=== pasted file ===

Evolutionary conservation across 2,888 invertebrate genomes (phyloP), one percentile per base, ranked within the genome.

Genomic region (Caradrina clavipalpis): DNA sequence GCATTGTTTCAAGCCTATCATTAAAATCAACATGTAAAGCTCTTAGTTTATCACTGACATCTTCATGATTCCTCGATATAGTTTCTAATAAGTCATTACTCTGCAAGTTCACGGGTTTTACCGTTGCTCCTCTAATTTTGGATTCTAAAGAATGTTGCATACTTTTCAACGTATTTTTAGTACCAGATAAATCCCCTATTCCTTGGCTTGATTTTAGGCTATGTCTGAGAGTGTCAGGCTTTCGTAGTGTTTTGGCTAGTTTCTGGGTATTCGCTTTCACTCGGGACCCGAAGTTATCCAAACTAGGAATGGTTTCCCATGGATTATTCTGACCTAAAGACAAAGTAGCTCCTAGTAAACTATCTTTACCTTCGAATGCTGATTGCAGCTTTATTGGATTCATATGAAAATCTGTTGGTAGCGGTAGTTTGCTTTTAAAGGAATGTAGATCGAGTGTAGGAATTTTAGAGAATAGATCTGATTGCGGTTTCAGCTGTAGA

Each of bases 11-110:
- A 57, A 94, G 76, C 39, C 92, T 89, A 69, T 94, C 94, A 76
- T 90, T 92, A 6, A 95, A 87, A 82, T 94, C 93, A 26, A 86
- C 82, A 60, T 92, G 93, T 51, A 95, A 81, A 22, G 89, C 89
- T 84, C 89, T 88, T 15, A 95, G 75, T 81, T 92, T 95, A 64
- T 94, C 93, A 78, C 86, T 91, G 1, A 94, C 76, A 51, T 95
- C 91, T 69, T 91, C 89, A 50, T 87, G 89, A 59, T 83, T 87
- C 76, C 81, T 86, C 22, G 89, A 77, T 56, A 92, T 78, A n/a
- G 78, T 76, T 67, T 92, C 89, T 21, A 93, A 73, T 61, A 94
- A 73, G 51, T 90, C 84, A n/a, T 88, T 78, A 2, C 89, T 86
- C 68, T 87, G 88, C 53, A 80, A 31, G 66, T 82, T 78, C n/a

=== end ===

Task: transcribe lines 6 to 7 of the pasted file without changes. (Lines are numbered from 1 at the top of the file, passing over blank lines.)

- C 82, A 60, T 92, G 93, T 51, A 95, A 81, A 22, G 89, C 89
- T 84, C 89, T 88, T 15, A 95, G 75, T 81, T 92, T 95, A 64